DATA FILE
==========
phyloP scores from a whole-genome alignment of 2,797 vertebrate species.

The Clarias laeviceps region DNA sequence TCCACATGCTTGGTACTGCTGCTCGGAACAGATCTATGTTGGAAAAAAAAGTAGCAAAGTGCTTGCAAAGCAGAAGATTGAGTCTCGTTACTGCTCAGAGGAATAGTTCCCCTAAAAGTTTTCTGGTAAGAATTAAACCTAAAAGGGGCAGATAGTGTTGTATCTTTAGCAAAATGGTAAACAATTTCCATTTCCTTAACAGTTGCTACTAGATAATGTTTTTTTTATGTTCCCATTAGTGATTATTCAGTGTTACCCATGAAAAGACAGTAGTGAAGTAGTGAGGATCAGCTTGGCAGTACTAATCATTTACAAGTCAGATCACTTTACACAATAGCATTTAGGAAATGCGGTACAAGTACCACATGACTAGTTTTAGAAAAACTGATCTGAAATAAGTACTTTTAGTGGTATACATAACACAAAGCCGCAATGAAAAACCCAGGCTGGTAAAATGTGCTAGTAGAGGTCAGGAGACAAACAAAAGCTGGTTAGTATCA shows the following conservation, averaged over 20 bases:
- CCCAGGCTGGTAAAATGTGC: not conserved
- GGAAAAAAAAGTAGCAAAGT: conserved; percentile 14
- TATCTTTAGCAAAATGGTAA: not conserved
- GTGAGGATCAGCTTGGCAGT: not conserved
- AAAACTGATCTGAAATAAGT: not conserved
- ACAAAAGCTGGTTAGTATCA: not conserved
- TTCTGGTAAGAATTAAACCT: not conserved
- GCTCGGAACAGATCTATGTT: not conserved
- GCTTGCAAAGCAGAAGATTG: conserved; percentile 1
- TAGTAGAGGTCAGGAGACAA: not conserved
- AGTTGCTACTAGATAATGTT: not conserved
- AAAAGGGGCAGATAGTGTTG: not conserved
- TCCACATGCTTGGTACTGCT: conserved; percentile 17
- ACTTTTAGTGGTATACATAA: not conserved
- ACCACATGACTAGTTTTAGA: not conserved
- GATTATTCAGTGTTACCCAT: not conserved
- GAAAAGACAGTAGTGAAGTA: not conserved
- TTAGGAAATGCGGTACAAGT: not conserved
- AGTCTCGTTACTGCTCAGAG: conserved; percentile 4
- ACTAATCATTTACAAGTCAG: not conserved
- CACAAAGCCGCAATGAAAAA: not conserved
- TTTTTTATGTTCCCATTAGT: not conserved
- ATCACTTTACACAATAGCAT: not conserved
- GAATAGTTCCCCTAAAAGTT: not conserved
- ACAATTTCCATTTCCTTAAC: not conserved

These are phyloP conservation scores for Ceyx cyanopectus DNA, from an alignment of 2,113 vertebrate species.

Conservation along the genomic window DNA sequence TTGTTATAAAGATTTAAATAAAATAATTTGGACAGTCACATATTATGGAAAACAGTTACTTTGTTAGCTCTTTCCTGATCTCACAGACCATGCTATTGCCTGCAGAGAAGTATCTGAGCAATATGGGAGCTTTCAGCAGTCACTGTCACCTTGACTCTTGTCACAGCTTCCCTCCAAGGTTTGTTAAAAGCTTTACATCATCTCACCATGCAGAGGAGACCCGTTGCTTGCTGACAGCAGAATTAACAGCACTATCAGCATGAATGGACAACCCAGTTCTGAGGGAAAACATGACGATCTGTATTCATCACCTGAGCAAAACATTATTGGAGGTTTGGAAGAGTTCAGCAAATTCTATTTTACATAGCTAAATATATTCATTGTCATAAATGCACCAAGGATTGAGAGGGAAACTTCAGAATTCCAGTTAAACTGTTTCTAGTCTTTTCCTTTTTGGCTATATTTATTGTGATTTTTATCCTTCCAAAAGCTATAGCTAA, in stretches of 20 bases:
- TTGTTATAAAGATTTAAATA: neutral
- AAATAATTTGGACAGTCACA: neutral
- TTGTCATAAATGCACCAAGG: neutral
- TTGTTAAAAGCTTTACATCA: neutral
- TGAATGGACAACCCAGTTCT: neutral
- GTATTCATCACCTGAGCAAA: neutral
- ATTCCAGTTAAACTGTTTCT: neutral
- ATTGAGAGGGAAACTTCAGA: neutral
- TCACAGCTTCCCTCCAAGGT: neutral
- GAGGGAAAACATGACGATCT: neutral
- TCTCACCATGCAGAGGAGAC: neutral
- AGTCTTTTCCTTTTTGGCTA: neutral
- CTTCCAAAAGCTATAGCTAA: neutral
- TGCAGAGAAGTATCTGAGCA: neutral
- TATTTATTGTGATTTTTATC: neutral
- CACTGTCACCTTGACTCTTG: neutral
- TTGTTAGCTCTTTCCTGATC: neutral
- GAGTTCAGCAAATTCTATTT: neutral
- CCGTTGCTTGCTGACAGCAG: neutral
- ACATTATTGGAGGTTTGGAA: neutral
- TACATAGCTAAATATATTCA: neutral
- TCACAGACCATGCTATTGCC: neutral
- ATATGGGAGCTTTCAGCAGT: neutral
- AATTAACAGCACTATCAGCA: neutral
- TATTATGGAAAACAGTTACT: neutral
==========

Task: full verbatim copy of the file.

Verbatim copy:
phyloP scores from a whole-genome alignment of 2,797 vertebrate species.

The Clarias laeviceps region DNA sequence TCCACATGCTTGGTACTGCTGCTCGGAACAGATCTATGTTGGAAAAAAAAGTAGCAAAGTGCTTGCAAAGCAGAAGATTGAGTCTCGTTACTGCTCAGAGGAATAGTTCCCCTAAAAGTTTTCTGGTAAGAATTAAACCTAAAAGGGGCAGATAGTGTTGTATCTTTAGCAAAATGGTAAACAATTTCCATTTCCTTAACAGTTGCTACTAGATAATGTTTTTTTTATGTTCCCATTAGTGATTATTCAGTGTTACCCATGAAAAGACAGTAGTGAAGTAGTGAGGATCAGCTTGGCAGTACTAATCATTTACAAGTCAGATCACTTTACACAATAGCATTTAGGAAATGCGGTACAAGTACCACATGACTAGTTTTAGAAAAACTGATCTGAAATAAGTACTTTTAGTGGTATACATAACACAAAGCCGCAATGAAAAACCCAGGCTGGTAAAATGTGCTAGTAGAGGTCAGGAGACAAACAAAAGCTGGTTAGTATCA shows the following conservation, averaged over 20 bases:
- CCCAGGCTGGTAAAATGTGC: not conserved
- GGAAAAAAAAGTAGCAAAGT: conserved; percentile 14
- TATCTTTAGCAAAATGGTAA: not conserved
- GTGAGGATCAGCTTGGCAGT: not conserved
- AAAACTGATCTGAAATAAGT: not conserved
- ACAAAAGCTGGTTAGTATCA: not conserved
- TTCTGGTAAGAATTAAACCT: not conserved
- GCTCGGAACAGATCTATGTT: not conserved
- GCTTGCAAAGCAGAAGATTG: conserved; percentile 1
- TAGTAGAGGTCAGGAGACAA: not conserved
- AGTTGCTACTAGATAATGTT: not conserved
- AAAAGGGGCAGATAGTGTTG: not conserved
- TCCACATGCTTGGTACTGCT: conserved; percentile 17
- ACTTTTAGTGGTATACATAA: not conserved
- ACCACATGACTAGTTTTAGA: not conserved
- GATTATTCAGTGTTACCCAT: not conserved
- GAAAAGACAGTAGTGAAGTA: not conserved
- TTAGGAAATGCGGTACAAGT: not conserved
- AGTCTCGTTACTGCTCAGAG: conserved; percentile 4
- ACTAATCATTTACAAGTCAG: not conserved
- CACAAAGCCGCAATGAAAAA: not conserved
- TTTTTTATGTTCCCATTAGT: not conserved
- ATCACTTTACACAATAGCAT: not conserved
- GAATAGTTCCCCTAAAAGTT: not conserved
- ACAATTTCCATTTCCTTAAC: not conserved

These are phyloP conservation scores for Ceyx cyanopectus DNA, from an alignment of 2,113 vertebrate species.

Conservation along the genomic window DNA sequence TTGTTATAAAGATTTAAATAAAATAATTTGGACAGTCACATATTATGGAAAACAGTTACTTTGTTAGCTCTTTCCTGATCTCACAGACCATGCTATTGCCTGCAGAGAAGTATCTGAGCAATATGGGAGCTTTCAGCAGTCACTGTCACCTTGACTCTTGTCACAGCTTCCCTCCAAGGTTTGTTAAAAGCTTTACATCATCTCACCATGCAGAGGAGACCCGTTGCTTGCTGACAGCAGAATTAACAGCACTATCAGCATGAATGGACAACCCAGTTCTGAGGGAAAACATGACGATCTGTATTCATCACCTGAGCAAAACATTATTGGAGGTTTGGAAGAGTTCAGCAAATTCTATTTTACATAGCTAAATATATTCATTGTCATAAATGCACCAAGGATTGAGAGGGAAACTTCAGAATTCCAGTTAAACTGTTTCTAGTCTTTTCCTTTTTGGCTATATTTATTGTGATTTTTATCCTTCCAAAAGCTATAGCTAA, in stretches of 20 bases:
- TTGTTATAAAGATTTAAATA: neutral
- AAATAATTTGGACAGTCACA: neutral
- TTGTCATAAATGCACCAAGG: neutral
- TTGTTAAAAGCTTTACATCA: neutral
- TGAATGGACAACCCAGTTCT: neutral
- GTATTCATCACCTGAGCAAA: neutral
- ATTCCAGTTAAACTGTTTCT: neutral
- ATTGAGAGGGAAACTTCAGA: neutral
- TCACAGCTTCCCTCCAAGGT: neutral
- GAGGGAAAACATGACGATCT: neutral
- TCTCACCATGCAGAGGAGAC: neutral
- AGTCTTTTCCTTTTTGGCTA: neutral
- CTTCCAAAAGCTATAGCTAA: neutral
- TGCAGAGAAGTATCTGAGCA: neutral
- TATTTATTGTGATTTTTATC: neutral
- CACTGTCACCTTGACTCTTG: neutral
- TTGTTAGCTCTTTCCTGATC: neutral
- GAGTTCAGCAAATTCTATTT: neutral
- CCGTTGCTTGCTGACAGCAG: neutral
- ACATTATTGGAGGTTTGGAA: neutral
- TACATAGCTAAATATATTCA: neutral
- TCACAGACCATGCTATTGCC: neutral
- ATATGGGAGCTTTCAGCAGT: neutral
- AATTAACAGCACTATCAGCA: neutral
- TATTATGGAAAACAGTTACT: neutral